ESRB Rating: MATURE with Blood, Intense Violence, Nudity, Strong Language, Strong Sexual Content, Use of Drugs and Alcohol
people who back out of ctos mobile challenges mid to end way should really throw thier smartphones or tablets in the trash and leave!!
I know why Chicago was chosen! Because LA and NY were taken by rockstar and Detroit already been used in DXHR.
I just wanna see if my moms jewelry store is in the game since she works close to Lake Michigan, it would be so awesome to rob her store virtually lol.
I just really hope they have the North West side (Ohare) - if not then just Wrigley. I hope this game sparks other studios to make games in Chicago. L.A. Noire set in Chicago with Capone.
I'm curious as to what neighborhoods will be accessible in the game map. The Loop is obviously one of them. Can we safely assume we can roam around River North since we're going over the bridge? South Loop? West Town? Gold Cost? Viag Tri?
Hi Gary, some sites are putting out information that I am not sure is correct.
Is the Xbox One version going to be more dynamic than the PS4 version?
As far as I can tell, Dominic was using it as an example of the new consoles compared to current gen (PS3/360).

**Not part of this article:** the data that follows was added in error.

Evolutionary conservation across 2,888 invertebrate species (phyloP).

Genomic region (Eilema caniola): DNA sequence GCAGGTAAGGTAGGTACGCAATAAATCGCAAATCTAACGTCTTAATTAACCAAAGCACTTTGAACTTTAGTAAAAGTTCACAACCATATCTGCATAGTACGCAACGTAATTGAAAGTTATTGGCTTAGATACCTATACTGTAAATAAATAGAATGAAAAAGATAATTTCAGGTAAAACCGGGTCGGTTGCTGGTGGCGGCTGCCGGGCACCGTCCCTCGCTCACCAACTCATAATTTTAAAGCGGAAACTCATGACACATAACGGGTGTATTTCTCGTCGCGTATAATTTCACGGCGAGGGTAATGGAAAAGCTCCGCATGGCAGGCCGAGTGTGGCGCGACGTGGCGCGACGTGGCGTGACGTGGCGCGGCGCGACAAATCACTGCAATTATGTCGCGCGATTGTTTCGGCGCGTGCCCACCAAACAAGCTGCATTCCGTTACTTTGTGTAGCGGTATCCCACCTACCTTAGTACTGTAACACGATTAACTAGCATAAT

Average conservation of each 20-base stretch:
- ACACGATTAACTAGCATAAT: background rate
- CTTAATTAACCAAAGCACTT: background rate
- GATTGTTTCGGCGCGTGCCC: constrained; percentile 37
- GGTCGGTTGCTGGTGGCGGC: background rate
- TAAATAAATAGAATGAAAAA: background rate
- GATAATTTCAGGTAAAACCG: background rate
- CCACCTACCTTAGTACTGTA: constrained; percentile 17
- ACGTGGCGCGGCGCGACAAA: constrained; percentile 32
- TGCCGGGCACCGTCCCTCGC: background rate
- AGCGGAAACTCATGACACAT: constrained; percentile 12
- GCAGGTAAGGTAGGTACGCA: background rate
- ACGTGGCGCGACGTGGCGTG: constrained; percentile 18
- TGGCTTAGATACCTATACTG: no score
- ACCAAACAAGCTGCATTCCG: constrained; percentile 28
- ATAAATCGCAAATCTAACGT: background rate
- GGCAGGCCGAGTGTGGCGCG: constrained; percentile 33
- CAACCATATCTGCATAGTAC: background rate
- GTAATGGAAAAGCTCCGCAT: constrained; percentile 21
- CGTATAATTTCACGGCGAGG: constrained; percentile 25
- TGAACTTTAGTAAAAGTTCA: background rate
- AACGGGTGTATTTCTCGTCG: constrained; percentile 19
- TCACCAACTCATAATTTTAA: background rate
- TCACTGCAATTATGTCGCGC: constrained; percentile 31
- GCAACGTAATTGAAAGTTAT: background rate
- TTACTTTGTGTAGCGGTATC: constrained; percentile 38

Thanks, looking forward to playing this game, it looks fantastic.
This game looks and sounds amazing! Cannot wait to play it, With the random "Crime Generator" and seamless multiplayer that adds up to endless playability.
As a Chicagoan, I'm stoked to see my home replicated so well. It's fascinating! Though the bridges aren't "hackable" in real-life. Raising and lowering them is a very manual process. There's no remote operation.
I thought they were going for density (regarding possible activities) instead of size. That's what I remember from the interviews.
For me the size of the city does not matter but rather the architecture and content within the city. I would love to explore a city with a large diversity of interiors and interactions with each one, but I do know that would propel costs, so while i'm not expecting, I am hopeful for a vibrant and unique experience.
I was wondering how big Watch Dogs' version of Chicago will be? GTA V is supposed to be as big as GTA IV, GTA San Andreas and Red Dead Redemption combined! It's going to be a great year for open world game fans!
I'm right with you. I hope that the game is detailed enough so that i can easily reconize all the places I've been from the city within
I would probably mess around a lot after I beat the storyline, cuz I want to keep the storyline part of the game as normal as possible, and then do all the crazy shenanigans like GTA V or Red Dead or anything else for that matter
What I hope is to see the ivy wall and see the players and maybe the locker room. But not to see there glory if you know what I mean.
20% from the map of GTA V:
I would like to ask how big will the city of Chicago going to be?
And I would like to ask whether the O'Hare International Airport is included even though we cannot fly planes?
Will we have the liberty to do mission when we want to( like in Assassin's Creed and Grand Theft Auto Games)?